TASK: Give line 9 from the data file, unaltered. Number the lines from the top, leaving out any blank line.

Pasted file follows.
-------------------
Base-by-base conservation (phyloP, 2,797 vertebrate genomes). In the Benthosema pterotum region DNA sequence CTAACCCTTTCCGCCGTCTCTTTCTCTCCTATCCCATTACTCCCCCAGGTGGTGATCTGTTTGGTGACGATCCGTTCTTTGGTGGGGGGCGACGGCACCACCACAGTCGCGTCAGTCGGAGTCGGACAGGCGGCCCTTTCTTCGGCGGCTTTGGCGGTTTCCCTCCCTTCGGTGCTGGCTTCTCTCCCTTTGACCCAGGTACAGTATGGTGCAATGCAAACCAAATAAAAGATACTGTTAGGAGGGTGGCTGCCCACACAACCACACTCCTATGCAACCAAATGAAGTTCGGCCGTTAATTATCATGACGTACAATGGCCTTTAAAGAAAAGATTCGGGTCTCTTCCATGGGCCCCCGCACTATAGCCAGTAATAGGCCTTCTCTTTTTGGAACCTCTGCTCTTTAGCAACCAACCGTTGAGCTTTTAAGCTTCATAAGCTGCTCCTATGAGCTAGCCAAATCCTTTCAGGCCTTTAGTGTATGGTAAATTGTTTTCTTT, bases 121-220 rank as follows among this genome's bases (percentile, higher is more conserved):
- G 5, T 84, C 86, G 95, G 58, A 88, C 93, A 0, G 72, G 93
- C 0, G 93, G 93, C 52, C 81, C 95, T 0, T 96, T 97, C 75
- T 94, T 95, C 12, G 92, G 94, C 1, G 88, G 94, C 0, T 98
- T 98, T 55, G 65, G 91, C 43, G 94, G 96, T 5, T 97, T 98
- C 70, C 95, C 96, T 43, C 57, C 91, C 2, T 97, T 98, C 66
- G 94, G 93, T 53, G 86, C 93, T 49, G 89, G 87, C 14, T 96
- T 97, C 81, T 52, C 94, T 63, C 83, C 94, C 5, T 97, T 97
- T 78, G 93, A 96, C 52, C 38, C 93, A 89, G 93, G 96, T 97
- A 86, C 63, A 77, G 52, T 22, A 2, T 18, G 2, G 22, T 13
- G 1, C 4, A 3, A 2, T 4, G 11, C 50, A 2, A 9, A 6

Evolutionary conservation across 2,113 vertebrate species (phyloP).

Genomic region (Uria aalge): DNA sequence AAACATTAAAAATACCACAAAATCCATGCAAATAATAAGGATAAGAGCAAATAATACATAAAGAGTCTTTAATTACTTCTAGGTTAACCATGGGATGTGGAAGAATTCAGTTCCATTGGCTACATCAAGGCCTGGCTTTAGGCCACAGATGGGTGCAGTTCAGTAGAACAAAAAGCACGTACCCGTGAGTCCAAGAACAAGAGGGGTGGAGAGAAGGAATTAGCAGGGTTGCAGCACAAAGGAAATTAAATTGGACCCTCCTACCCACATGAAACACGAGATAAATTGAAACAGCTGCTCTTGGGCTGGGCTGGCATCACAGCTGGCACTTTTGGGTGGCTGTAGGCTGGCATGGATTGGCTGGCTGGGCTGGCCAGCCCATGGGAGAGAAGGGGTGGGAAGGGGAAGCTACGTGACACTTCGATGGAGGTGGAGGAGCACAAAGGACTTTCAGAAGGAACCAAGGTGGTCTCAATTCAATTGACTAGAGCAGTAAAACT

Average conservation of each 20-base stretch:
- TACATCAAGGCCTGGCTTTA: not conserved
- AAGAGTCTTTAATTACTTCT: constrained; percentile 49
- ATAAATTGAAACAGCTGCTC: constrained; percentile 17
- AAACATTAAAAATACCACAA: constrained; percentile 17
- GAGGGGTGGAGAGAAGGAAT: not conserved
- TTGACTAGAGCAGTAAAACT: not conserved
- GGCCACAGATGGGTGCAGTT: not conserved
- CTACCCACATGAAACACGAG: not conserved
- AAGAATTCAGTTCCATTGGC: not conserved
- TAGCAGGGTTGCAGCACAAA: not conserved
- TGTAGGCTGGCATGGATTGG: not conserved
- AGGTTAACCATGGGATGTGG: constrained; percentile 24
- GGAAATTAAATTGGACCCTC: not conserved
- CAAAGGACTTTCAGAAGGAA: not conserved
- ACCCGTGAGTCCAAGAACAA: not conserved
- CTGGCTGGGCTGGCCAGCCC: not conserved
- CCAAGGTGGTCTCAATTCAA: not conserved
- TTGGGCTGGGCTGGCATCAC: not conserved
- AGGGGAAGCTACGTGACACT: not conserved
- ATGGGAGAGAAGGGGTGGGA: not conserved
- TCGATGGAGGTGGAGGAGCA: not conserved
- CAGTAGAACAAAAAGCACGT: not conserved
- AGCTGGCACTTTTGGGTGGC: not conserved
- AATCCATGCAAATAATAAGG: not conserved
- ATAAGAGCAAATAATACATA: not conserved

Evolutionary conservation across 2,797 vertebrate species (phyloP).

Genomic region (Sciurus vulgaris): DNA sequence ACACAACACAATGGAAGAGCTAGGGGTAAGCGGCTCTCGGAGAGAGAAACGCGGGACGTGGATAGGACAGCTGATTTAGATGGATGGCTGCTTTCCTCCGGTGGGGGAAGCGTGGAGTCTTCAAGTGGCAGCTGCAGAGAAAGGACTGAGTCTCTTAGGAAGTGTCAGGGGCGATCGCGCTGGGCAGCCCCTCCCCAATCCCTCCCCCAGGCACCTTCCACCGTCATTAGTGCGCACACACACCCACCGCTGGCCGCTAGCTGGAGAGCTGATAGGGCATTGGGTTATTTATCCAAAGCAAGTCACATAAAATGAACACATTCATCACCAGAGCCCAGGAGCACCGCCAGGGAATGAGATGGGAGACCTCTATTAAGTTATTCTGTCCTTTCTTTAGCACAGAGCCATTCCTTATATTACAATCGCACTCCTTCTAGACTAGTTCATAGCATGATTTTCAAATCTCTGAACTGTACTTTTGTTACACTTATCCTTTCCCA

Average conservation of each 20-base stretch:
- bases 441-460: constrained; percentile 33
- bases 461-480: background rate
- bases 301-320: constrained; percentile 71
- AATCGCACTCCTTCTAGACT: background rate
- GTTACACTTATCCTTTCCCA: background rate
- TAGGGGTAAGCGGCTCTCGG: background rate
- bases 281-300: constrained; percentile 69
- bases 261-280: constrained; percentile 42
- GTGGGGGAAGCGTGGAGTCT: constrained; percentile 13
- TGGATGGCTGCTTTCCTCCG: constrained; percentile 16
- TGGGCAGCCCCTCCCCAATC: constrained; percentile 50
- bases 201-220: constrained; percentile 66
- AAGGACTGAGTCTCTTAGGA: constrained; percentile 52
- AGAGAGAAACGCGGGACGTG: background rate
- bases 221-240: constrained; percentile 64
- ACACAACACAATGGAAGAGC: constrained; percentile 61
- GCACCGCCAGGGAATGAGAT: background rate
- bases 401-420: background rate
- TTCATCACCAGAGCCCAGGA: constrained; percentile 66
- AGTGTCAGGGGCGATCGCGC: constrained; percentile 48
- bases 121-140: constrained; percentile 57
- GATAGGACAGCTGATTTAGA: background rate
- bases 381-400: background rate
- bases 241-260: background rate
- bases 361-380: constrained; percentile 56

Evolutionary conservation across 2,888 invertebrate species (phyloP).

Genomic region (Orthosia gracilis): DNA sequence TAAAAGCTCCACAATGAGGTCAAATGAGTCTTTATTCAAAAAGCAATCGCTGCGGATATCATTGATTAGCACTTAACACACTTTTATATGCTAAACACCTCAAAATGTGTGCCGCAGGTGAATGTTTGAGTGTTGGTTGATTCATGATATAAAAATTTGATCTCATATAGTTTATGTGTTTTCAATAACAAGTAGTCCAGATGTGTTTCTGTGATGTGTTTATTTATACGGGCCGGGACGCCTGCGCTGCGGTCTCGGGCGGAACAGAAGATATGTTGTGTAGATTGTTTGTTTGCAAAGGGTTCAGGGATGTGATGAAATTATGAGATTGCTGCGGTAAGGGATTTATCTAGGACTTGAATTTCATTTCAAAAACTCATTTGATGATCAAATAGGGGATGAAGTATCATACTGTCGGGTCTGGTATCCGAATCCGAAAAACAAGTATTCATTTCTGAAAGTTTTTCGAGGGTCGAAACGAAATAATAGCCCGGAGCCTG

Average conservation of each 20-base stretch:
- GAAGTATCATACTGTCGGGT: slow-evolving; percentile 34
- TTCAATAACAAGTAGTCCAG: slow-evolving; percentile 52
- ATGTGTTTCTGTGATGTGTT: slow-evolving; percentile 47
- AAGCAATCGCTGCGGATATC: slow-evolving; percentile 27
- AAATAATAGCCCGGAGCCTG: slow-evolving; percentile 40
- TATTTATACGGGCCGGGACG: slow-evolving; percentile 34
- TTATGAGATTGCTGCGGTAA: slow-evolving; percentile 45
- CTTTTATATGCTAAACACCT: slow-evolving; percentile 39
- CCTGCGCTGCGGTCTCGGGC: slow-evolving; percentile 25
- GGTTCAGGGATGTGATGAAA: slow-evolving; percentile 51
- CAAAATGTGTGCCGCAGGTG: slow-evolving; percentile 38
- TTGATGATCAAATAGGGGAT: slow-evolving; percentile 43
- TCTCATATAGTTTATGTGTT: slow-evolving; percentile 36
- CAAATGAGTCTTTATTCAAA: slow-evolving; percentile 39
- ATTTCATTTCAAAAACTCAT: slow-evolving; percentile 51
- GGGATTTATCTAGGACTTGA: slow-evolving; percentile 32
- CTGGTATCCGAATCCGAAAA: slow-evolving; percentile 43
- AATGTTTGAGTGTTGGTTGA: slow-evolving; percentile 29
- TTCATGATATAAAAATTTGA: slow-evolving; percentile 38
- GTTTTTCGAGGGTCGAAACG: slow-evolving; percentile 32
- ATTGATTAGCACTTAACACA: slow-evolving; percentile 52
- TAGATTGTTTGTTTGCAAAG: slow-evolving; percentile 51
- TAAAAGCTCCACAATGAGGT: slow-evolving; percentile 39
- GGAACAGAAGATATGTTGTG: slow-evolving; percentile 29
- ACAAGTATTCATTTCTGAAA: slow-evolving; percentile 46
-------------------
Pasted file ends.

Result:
- T 78, G 93, A 96, C 52, C 38, C 93, A 89, G 93, G 96, T 97